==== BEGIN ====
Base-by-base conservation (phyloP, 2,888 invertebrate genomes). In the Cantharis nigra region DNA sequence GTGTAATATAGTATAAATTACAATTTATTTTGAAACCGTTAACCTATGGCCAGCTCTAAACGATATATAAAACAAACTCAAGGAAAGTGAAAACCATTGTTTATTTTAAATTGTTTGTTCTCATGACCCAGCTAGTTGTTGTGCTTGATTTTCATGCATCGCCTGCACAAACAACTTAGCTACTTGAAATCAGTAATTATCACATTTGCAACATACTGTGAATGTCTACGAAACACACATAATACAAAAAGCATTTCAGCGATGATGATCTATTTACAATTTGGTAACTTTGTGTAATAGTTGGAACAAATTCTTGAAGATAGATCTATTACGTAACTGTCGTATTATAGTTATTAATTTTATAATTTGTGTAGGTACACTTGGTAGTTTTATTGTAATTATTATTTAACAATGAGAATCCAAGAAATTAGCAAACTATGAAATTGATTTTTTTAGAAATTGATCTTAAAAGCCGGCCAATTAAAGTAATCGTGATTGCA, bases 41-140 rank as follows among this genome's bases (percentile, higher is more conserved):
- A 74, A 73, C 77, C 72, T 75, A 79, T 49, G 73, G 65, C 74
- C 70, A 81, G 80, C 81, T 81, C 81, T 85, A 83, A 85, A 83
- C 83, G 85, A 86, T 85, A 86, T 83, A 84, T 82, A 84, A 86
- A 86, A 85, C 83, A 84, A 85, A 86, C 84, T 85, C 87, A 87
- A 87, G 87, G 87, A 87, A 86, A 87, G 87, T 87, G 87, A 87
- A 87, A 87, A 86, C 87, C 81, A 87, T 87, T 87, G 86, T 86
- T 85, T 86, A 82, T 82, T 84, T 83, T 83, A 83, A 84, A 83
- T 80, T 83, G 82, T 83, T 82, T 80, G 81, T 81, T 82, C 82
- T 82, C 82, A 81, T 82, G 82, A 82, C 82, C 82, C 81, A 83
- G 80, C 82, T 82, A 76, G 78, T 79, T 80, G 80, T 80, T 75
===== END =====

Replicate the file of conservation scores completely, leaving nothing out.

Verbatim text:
Base-by-base conservation (phyloP, 2,888 invertebrate genomes). In the Cantharis nigra region DNA sequence GTGTAATATAGTATAAATTACAATTTATTTTGAAACCGTTAACCTATGGCCAGCTCTAAACGATATATAAAACAAACTCAAGGAAAGTGAAAACCATTGTTTATTTTAAATTGTTTGTTCTCATGACCCAGCTAGTTGTTGTGCTTGATTTTCATGCATCGCCTGCACAAACAACTTAGCTACTTGAAATCAGTAATTATCACATTTGCAACATACTGTGAATGTCTACGAAACACACATAATACAAAAAGCATTTCAGCGATGATGATCTATTTACAATTTGGTAACTTTGTGTAATAGTTGGAACAAATTCTTGAAGATAGATCTATTACGTAACTGTCGTATTATAGTTATTAATTTTATAATTTGTGTAGGTACACTTGGTAGTTTTATTGTAATTATTATTTAACAATGAGAATCCAAGAAATTAGCAAACTATGAAATTGATTTTTTTAGAAATTGATCTTAAAAGCCGGCCAATTAAAGTAATCGTGATTGCA, bases 41-140 rank as follows among this genome's bases (percentile, higher is more conserved):
- A 74, A 73, C 77, C 72, T 75, A 79, T 49, G 73, G 65, C 74
- C 70, A 81, G 80, C 81, T 81, C 81, T 85, A 83, A 85, A 83
- C 83, G 85, A 86, T 85, A 86, T 83, A 84, T 82, A 84, A 86
- A 86, A 85, C 83, A 84, A 85, A 86, C 84, T 85, C 87, A 87
- A 87, G 87, G 87, A 87, A 86, A 87, G 87, T 87, G 87, A 87
- A 87, A 87, A 86, C 87, C 81, A 87, T 87, T 87, G 86, T 86
- T 85, T 86, A 82, T 82, T 84, T 83, T 83, A 83, A 84, A 83
- T 80, T 83, G 82, T 83, T 82, T 80, G 81, T 81, T 82, C 82
- T 82, C 82, A 81, T 82, G 82, A 82, C 82, C 82, C 81, A 83
- G 80, C 82, T 82, A 76, G 78, T 79, T 80, G 80, T 80, T 75